Or you can call it "an improved workflow". The thing is, many operations we do during the time spent on the computer can be optimized a little bit, sped up and they're not even difficult to set up or remember. Here I bring a few settings I've been using over the years on my laptop.
I know about tiling window managers, that are keyboard oriented, but here I will describe your typical mouse-oriented WMs/DEs.
I've been using these settings mainly on Cinnamon, earlier also on xfce. But they should work with any WM/DE on X11. I'm new to GNOME on Wayland, so I'll work out how to apply these later in the future.
Switching windows to a concrete application
Instead of using Alt+Tab and/or switching workspaces
and remembering where everything is, or — god forbid — using mouse
to navigate between windows, you can jump directly to the application
you need using
So, for example, if I want a shortcut to switch to Firefox,
I'd setup super+f to execute
wmctrl -xa firefox.
This works only on X11 window system though.
Another thing I've been using is, a script I call
ros (run or switch).
Here's the Gist.
This script checks, whether the process is already running. If it does,
the it switches to the application, if not, it starts the application.
Pretty simple, yet it can save some time.
For Wayland, there's a script called gnome-magic-window that does the same thing. The usage is simple:
gnome-magic-window "Window name" "command-to-run-if-no-window-is-open"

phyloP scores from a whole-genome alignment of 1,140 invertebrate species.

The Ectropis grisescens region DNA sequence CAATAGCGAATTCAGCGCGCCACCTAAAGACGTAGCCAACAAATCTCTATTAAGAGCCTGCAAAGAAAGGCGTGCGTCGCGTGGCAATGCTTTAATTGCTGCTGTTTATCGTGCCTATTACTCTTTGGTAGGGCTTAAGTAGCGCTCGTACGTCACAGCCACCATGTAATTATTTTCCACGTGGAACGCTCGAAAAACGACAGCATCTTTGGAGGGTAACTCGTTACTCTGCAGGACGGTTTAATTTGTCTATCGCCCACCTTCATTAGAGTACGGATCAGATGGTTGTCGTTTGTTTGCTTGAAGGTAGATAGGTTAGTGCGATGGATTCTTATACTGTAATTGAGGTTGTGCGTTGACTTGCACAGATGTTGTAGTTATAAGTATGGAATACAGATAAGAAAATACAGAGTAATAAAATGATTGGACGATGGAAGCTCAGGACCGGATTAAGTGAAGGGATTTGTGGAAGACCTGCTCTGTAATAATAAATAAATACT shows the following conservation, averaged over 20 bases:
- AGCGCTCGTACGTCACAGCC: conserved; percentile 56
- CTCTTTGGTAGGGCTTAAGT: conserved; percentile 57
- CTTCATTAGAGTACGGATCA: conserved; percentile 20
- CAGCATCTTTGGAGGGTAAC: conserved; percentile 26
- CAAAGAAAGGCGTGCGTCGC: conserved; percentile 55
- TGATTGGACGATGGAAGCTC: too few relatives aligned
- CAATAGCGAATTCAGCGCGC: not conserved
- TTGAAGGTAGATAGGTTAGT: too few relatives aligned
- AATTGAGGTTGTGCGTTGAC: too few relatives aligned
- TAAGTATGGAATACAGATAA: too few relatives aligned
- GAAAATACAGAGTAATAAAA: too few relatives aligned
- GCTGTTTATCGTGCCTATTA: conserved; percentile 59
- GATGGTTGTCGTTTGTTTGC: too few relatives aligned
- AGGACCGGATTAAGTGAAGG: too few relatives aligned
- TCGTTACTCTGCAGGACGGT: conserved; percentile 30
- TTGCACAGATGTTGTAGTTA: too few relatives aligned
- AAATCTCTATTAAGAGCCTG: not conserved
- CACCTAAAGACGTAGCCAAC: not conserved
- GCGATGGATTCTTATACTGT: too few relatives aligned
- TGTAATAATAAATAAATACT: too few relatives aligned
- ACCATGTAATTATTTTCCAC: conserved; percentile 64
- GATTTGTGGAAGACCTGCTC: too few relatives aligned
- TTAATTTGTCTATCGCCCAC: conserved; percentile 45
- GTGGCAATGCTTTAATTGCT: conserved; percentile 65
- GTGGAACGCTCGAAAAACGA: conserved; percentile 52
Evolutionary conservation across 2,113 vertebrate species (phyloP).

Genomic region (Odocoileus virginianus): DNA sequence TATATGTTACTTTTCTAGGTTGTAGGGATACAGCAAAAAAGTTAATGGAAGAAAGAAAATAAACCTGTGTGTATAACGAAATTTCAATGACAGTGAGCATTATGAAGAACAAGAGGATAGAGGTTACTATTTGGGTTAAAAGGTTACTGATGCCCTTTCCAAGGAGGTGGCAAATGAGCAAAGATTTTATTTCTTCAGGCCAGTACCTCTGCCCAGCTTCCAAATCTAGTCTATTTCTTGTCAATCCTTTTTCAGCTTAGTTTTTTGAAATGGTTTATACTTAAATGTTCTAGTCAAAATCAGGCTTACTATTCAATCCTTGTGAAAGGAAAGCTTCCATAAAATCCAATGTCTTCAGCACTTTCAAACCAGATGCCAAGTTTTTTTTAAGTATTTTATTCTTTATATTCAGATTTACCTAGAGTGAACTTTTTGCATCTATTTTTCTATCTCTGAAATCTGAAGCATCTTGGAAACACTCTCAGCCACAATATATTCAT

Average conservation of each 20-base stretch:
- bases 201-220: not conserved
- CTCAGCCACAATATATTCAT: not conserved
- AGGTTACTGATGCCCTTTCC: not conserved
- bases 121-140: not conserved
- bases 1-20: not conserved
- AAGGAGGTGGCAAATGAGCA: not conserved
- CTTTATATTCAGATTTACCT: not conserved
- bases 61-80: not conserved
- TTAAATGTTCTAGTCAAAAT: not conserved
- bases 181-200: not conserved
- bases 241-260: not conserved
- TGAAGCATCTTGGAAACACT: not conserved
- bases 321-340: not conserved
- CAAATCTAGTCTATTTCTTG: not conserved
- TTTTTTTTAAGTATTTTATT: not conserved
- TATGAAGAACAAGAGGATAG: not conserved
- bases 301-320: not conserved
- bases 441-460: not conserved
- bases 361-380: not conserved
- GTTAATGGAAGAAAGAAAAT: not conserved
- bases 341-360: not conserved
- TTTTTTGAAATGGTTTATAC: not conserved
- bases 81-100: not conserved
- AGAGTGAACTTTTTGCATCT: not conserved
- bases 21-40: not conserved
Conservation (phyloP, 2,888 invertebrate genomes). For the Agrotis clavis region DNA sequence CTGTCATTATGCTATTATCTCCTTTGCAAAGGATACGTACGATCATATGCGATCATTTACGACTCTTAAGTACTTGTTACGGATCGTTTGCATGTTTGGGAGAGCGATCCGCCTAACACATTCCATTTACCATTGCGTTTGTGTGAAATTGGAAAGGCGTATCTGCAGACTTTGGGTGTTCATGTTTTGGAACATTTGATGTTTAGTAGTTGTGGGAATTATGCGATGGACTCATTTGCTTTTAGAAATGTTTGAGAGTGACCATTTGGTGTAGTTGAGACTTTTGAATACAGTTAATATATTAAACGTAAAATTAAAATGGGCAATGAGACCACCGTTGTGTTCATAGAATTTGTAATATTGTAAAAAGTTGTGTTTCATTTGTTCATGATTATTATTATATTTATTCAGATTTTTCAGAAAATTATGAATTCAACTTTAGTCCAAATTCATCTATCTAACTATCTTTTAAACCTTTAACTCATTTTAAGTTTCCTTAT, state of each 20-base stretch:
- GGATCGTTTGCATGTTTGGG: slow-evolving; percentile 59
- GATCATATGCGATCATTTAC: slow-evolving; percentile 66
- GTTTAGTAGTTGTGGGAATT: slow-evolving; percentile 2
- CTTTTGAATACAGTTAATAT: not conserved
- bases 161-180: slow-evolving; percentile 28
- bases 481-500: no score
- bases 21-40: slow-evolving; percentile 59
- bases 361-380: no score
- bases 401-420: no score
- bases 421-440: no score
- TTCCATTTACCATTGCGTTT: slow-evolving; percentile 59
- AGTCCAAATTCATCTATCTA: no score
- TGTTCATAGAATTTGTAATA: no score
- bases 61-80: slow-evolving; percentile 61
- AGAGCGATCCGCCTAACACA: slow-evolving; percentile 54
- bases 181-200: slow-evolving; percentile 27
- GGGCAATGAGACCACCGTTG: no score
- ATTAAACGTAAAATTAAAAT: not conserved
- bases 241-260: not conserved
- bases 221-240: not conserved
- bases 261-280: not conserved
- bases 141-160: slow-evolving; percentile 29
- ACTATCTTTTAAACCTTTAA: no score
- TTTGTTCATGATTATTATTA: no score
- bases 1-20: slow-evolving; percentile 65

Fish is a friendly interactive shell.
After installing, you can make it default by using
chsh -s `which fish`.
Fish already comes with a lot of QoL improvements. One particular caught my interest and that's when you press alt+l, it lists the files inside the current folder (or any folder that's currently written on your line).
It so happens, that you can configure shortcuts like these yourself.
~/.config/fish/config.fish you can add this:
function fish_user_key_bindings bind \es 'echo ""; git status; commandline -f repaint;' end
This will enabled you to press alt+s and run
Full documentation on custom bindings can be found here.
Another QoL for you might be custom completions. Many are already built into fish, but the best example for custom ones I can think of are when you're at your job and you have some internal tools, with some/many arguments that you can't remember even after a year of working there. So you can either make tons of aliases for these commands or make your own completions.
The documentation can be found here.
All completions are stored in